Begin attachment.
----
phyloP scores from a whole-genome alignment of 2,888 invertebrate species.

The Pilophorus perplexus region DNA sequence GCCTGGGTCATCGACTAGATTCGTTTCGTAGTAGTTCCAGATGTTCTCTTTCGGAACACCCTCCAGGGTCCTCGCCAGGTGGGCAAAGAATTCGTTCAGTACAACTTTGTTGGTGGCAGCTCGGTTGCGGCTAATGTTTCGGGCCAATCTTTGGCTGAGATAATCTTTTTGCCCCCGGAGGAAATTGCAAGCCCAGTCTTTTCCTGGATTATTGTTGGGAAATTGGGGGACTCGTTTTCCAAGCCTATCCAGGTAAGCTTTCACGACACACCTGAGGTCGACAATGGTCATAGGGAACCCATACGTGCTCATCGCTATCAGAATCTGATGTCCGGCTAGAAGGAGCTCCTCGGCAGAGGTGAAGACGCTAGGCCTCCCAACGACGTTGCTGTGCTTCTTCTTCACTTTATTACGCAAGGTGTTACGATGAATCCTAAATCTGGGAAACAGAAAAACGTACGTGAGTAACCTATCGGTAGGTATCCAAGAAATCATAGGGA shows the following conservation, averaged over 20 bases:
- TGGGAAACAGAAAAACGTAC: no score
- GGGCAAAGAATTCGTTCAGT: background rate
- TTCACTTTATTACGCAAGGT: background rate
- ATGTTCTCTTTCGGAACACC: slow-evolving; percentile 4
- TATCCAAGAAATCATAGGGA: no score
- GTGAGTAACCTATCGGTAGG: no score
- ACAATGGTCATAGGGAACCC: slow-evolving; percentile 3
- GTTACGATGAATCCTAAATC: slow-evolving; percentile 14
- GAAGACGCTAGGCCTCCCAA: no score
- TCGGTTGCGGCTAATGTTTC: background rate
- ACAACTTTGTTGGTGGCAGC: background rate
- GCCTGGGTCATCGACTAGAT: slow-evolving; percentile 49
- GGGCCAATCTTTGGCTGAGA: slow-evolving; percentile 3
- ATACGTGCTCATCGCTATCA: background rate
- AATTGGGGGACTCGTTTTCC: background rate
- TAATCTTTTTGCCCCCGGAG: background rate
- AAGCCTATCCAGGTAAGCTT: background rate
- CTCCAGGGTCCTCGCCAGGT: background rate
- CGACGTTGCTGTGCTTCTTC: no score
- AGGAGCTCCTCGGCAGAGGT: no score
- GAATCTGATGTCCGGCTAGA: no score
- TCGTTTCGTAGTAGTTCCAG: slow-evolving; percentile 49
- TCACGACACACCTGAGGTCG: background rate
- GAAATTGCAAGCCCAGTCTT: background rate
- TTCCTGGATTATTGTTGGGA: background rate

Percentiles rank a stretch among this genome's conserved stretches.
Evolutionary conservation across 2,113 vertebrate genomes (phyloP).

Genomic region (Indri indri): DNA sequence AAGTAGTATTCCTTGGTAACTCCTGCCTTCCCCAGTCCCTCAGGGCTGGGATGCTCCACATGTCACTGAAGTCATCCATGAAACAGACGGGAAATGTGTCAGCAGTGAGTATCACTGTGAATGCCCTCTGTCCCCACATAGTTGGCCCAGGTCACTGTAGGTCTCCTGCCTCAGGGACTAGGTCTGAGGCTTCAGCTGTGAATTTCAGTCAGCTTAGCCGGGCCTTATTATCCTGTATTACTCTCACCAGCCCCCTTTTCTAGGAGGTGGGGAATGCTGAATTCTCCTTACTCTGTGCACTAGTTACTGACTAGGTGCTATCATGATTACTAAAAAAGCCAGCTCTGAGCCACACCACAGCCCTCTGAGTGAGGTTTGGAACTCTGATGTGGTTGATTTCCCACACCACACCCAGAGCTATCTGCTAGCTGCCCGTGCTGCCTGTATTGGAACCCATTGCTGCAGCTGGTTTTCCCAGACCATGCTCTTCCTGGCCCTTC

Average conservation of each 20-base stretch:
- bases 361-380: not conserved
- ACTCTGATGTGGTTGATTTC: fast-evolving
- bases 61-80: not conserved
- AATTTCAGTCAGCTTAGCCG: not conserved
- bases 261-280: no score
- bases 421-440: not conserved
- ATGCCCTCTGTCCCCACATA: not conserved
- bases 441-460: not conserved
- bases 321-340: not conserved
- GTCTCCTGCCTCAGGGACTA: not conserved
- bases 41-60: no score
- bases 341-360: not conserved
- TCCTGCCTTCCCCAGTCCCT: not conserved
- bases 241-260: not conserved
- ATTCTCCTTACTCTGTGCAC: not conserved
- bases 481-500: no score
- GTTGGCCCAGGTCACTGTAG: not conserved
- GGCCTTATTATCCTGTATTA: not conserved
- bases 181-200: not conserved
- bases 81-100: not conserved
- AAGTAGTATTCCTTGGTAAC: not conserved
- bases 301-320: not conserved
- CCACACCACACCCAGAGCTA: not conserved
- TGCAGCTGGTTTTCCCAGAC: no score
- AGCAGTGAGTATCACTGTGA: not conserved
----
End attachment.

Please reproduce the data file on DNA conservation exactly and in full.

phyloP scores from a whole-genome alignment of 2,888 invertebrate species.

The Pilophorus perplexus region DNA sequence GCCTGGGTCATCGACTAGATTCGTTTCGTAGTAGTTCCAGATGTTCTCTTTCGGAACACCCTCCAGGGTCCTCGCCAGGTGGGCAAAGAATTCGTTCAGTACAACTTTGTTGGTGGCAGCTCGGTTGCGGCTAATGTTTCGGGCCAATCTTTGGCTGAGATAATCTTTTTGCCCCCGGAGGAAATTGCAAGCCCAGTCTTTTCCTGGATTATTGTTGGGAAATTGGGGGACTCGTTTTCCAAGCCTATCCAGGTAAGCTTTCACGACACACCTGAGGTCGACAATGGTCATAGGGAACCCATACGTGCTCATCGCTATCAGAATCTGATGTCCGGCTAGAAGGAGCTCCTCGGCAGAGGTGAAGACGCTAGGCCTCCCAACGACGTTGCTGTGCTTCTTCTTCACTTTATTACGCAAGGTGTTACGATGAATCCTAAATCTGGGAAACAGAAAAACGTACGTGAGTAACCTATCGGTAGGTATCCAAGAAATCATAGGGA shows the following conservation, averaged over 20 bases:
- TGGGAAACAGAAAAACGTAC: no score
- GGGCAAAGAATTCGTTCAGT: background rate
- TTCACTTTATTACGCAAGGT: background rate
- ATGTTCTCTTTCGGAACACC: slow-evolving; percentile 4
- TATCCAAGAAATCATAGGGA: no score
- GTGAGTAACCTATCGGTAGG: no score
- ACAATGGTCATAGGGAACCC: slow-evolving; percentile 3
- GTTACGATGAATCCTAAATC: slow-evolving; percentile 14
- GAAGACGCTAGGCCTCCCAA: no score
- TCGGTTGCGGCTAATGTTTC: background rate
- ACAACTTTGTTGGTGGCAGC: background rate
- GCCTGGGTCATCGACTAGAT: slow-evolving; percentile 49
- GGGCCAATCTTTGGCTGAGA: slow-evolving; percentile 3
- ATACGTGCTCATCGCTATCA: background rate
- AATTGGGGGACTCGTTTTCC: background rate
- TAATCTTTTTGCCCCCGGAG: background rate
- AAGCCTATCCAGGTAAGCTT: background rate
- CTCCAGGGTCCTCGCCAGGT: background rate
- CGACGTTGCTGTGCTTCTTC: no score
- AGGAGCTCCTCGGCAGAGGT: no score
- GAATCTGATGTCCGGCTAGA: no score
- TCGTTTCGTAGTAGTTCCAG: slow-evolving; percentile 49
- TCACGACACACCTGAGGTCG: background rate
- GAAATTGCAAGCCCAGTCTT: background rate
- TTCCTGGATTATTGTTGGGA: background rate

Percentiles rank a stretch among this genome's conserved stretches.
Evolutionary conservation across 2,113 vertebrate genomes (phyloP).

Genomic region (Indri indri): DNA sequence AAGTAGTATTCCTTGGTAACTCCTGCCTTCCCCAGTCCCTCAGGGCTGGGATGCTCCACATGTCACTGAAGTCATCCATGAAACAGACGGGAAATGTGTCAGCAGTGAGTATCACTGTGAATGCCCTCTGTCCCCACATAGTTGGCCCAGGTCACTGTAGGTCTCCTGCCTCAGGGACTAGGTCTGAGGCTTCAGCTGTGAATTTCAGTCAGCTTAGCCGGGCCTTATTATCCTGTATTACTCTCACCAGCCCCCTTTTCTAGGAGGTGGGGAATGCTGAATTCTCCTTACTCTGTGCACTAGTTACTGACTAGGTGCTATCATGATTACTAAAAAAGCCAGCTCTGAGCCACACCACAGCCCTCTGAGTGAGGTTTGGAACTCTGATGTGGTTGATTTCCCACACCACACCCAGAGCTATCTGCTAGCTGCCCGTGCTGCCTGTATTGGAACCCATTGCTGCAGCTGGTTTTCCCAGACCATGCTCTTCCTGGCCCTTC

Average conservation of each 20-base stretch:
- bases 361-380: not conserved
- ACTCTGATGTGGTTGATTTC: fast-evolving
- bases 61-80: not conserved
- AATTTCAGTCAGCTTAGCCG: not conserved
- bases 261-280: no score
- bases 421-440: not conserved
- ATGCCCTCTGTCCCCACATA: not conserved
- bases 441-460: not conserved
- bases 321-340: not conserved
- GTCTCCTGCCTCAGGGACTA: not conserved
- bases 41-60: no score
- bases 341-360: not conserved
- TCCTGCCTTCCCCAGTCCCT: not conserved
- bases 241-260: not conserved
- ATTCTCCTTACTCTGTGCAC: not conserved
- bases 481-500: no score
- GTTGGCCCAGGTCACTGTAG: not conserved
- GGCCTTATTATCCTGTATTA: not conserved
- bases 181-200: not conserved
- bases 81-100: not conserved
- AAGTAGTATTCCTTGGTAAC: not conserved
- bases 301-320: not conserved
- CCACACCACACCCAGAGCTA: not conserved
- TGCAGCTGGTTTTCCCAGAC: no score
- AGCAGTGAGTATCACTGTGA: not conserved